Top Ten Small Business Deductions
If you’re like many small business owners, your thoughts are already turning towards preparing for tax season.
And an important part of that preparation should be looking for ways to potentially save your business a lot of money: namely deductions!
Need a refresher on what’s deductible? Here are the top 10 small business deductions.
Car and Truck Expenses
Most small businesses use a vehicle, such as a car, light truck or van. The cost of operating the vehicle for business is deductible only if there are required records to prove business usage. In deducting costs, the need to keep records of cost (e.g., gasoline, oil changes) is eliminated if you rely on the IRS standard mileage rate of 57.5 cents per mile in 2015 instead of deducting your actual outlays.
Salaries, Wages, & Contract Labor
While payments that sole proprietors, partners, and LLC members taken from the business are not salaries (they are nondeductible draws), payments to employees are deductible.
Many small businesses use independent contractors to meet their labor needs. The cost of such contract labor is deductible. Be sure that you issue Form 1099-MISC to any such contractor receiving $600 or more from you in 2015 (if payment is made to the contractor via credit card or PayPal, it’s up to the processor to issue them Form 1099-K, but you may want to send your own 1099-MISC for personal protection).
Rent on Business Property
The cost of renting space — an office, storefront, factory, or other type of facility — is fully deductible.
This tax deduction for small business is an allowance for the cost of buying property for your business. It includes the Section 179 deduction for equipment purchases up to $500,000. It also includes 50 percent bonus depreciation.
Items used on a business (e.g., cleaning supplies for a cleaning service) are fully deductible.
Electricity for your facility is fully deductible. Other utility costs include your cell phone charges. If you claim a home office deduction, the cost of the first landline to your home is not deductible. If you have a second line, it is a deductible utility cost.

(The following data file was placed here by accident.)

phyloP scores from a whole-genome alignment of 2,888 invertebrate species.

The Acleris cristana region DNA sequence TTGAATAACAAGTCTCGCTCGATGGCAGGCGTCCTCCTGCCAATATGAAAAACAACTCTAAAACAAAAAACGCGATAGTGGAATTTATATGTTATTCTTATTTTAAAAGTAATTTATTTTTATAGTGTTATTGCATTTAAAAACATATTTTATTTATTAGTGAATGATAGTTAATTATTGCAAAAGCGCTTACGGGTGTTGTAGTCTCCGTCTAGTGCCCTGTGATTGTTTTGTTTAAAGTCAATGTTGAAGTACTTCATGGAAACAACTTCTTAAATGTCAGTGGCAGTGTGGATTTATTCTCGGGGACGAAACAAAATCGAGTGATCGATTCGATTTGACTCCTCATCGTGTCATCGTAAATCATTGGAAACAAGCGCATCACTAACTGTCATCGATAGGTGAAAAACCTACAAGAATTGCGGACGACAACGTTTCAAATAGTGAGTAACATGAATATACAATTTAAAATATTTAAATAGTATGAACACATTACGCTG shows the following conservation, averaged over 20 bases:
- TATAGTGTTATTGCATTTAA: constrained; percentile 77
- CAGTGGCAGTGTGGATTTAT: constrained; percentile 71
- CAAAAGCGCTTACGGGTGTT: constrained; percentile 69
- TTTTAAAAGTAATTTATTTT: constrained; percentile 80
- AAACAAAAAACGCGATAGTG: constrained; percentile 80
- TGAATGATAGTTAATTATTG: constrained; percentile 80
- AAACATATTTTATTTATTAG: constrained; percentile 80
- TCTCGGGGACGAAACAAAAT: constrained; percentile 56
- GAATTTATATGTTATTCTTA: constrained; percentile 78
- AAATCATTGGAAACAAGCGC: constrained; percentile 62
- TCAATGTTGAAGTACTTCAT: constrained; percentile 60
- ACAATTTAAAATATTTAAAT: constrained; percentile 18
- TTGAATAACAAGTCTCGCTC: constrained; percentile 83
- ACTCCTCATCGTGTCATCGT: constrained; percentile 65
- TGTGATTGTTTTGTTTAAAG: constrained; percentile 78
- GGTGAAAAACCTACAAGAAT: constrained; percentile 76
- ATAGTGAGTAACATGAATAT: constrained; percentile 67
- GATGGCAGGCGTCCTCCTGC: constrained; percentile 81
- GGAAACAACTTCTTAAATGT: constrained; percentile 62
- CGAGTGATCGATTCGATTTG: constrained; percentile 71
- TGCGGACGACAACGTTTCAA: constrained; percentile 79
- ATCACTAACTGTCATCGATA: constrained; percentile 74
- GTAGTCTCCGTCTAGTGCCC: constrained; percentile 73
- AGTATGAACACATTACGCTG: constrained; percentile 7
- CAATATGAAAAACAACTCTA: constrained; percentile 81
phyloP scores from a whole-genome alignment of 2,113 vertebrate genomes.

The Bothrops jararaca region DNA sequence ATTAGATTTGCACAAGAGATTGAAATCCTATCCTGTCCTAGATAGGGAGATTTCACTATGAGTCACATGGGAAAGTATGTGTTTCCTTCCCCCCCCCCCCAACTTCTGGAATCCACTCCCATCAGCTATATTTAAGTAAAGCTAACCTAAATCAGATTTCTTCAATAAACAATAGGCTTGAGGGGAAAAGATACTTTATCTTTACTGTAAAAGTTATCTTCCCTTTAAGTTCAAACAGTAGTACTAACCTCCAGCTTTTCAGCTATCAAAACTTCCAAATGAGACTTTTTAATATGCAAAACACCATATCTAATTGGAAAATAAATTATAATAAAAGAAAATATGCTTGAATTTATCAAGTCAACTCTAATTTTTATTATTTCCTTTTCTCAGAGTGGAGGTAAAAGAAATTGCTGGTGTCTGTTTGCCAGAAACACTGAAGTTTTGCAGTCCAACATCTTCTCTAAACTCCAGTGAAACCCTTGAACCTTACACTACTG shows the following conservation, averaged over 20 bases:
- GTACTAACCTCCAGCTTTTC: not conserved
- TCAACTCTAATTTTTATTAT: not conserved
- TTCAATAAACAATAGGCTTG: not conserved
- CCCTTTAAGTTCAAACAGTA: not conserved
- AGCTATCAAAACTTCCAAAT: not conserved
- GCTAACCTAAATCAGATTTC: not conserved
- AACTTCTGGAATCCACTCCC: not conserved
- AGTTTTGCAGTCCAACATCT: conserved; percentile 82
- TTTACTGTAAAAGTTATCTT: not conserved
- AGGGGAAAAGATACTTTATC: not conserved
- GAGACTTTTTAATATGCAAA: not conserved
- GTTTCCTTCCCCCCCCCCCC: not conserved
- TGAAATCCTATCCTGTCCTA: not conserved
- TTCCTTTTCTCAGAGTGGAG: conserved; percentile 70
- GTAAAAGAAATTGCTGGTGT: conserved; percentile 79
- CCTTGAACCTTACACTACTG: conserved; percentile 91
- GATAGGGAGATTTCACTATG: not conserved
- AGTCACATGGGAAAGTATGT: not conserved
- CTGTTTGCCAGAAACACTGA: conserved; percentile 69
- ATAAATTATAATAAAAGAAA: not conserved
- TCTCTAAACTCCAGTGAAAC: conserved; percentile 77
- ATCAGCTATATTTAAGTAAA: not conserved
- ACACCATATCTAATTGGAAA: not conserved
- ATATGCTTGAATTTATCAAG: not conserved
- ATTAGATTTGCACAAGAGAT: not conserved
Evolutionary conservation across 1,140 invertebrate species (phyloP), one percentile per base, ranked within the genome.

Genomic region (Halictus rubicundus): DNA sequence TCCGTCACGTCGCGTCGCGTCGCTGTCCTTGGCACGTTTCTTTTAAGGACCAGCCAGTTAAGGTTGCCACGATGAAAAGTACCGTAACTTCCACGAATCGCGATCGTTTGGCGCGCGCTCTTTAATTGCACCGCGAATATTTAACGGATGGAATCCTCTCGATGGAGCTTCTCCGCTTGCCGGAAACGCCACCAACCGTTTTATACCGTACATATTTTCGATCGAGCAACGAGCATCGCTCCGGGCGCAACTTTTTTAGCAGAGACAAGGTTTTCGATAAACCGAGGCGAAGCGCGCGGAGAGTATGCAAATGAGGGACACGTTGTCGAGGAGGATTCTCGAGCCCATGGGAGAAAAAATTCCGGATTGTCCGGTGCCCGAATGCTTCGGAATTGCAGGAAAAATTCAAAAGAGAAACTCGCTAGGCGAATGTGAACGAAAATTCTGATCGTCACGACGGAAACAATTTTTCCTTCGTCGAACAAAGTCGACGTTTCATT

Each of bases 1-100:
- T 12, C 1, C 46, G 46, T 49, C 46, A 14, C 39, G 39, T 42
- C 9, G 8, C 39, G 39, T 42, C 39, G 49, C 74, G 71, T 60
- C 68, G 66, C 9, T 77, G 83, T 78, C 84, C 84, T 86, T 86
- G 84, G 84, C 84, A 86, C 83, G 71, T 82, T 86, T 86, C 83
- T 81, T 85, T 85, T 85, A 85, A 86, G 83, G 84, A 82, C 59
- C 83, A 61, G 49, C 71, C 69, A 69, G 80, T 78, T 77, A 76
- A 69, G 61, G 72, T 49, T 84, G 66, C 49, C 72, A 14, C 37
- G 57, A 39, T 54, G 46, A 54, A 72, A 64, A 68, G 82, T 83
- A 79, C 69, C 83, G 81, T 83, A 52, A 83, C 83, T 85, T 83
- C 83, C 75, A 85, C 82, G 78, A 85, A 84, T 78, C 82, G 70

Deduct state and local sales tax you charge on your goods and services; the amount you collect from your customers is part of your gross receipts, so this deduction is merely a wash. You can also deduct licenses and regulatory fees and taxes on real estate and personal property. Your employer taxes, including the employer share of FICA, FUTA, and state unemployment taxes, are fully deductible. However, for self-employed business owners, the deduction for half of your self-employment tax is not a business deduction; it is an adjustment to gross income on your personal income tax return.
Ordinary advertising costs are fully deductible.
If you or staff members travel out of town on business, the cost of transportation (e.g., airfare) and lodging is fully deductible. You must meet substantiation requirements explained in IRS Publication 463 to claim any travel deduction. However, local commuting costs usually are nondeductible.
A portion of personal expenses of a home are deductible as a business expense if the home is used regularly and exclusively as the principal place of business, a place to meet or deal with clients or customers, or as a separate structure used in the business. The deduction includes both direct costs (e.g., painting a home office) and indirect costs (e.g., the percentage of rent or mortgage interest and real estate taxes that reflect the percentage of business use of the residence).
Fees paid to lease or rent items used in your business are fully deductible.
So this tax season, don’t forget to ask your accountant about these top 10 tax deductions for small businesses and more. The results could really change your bottom line.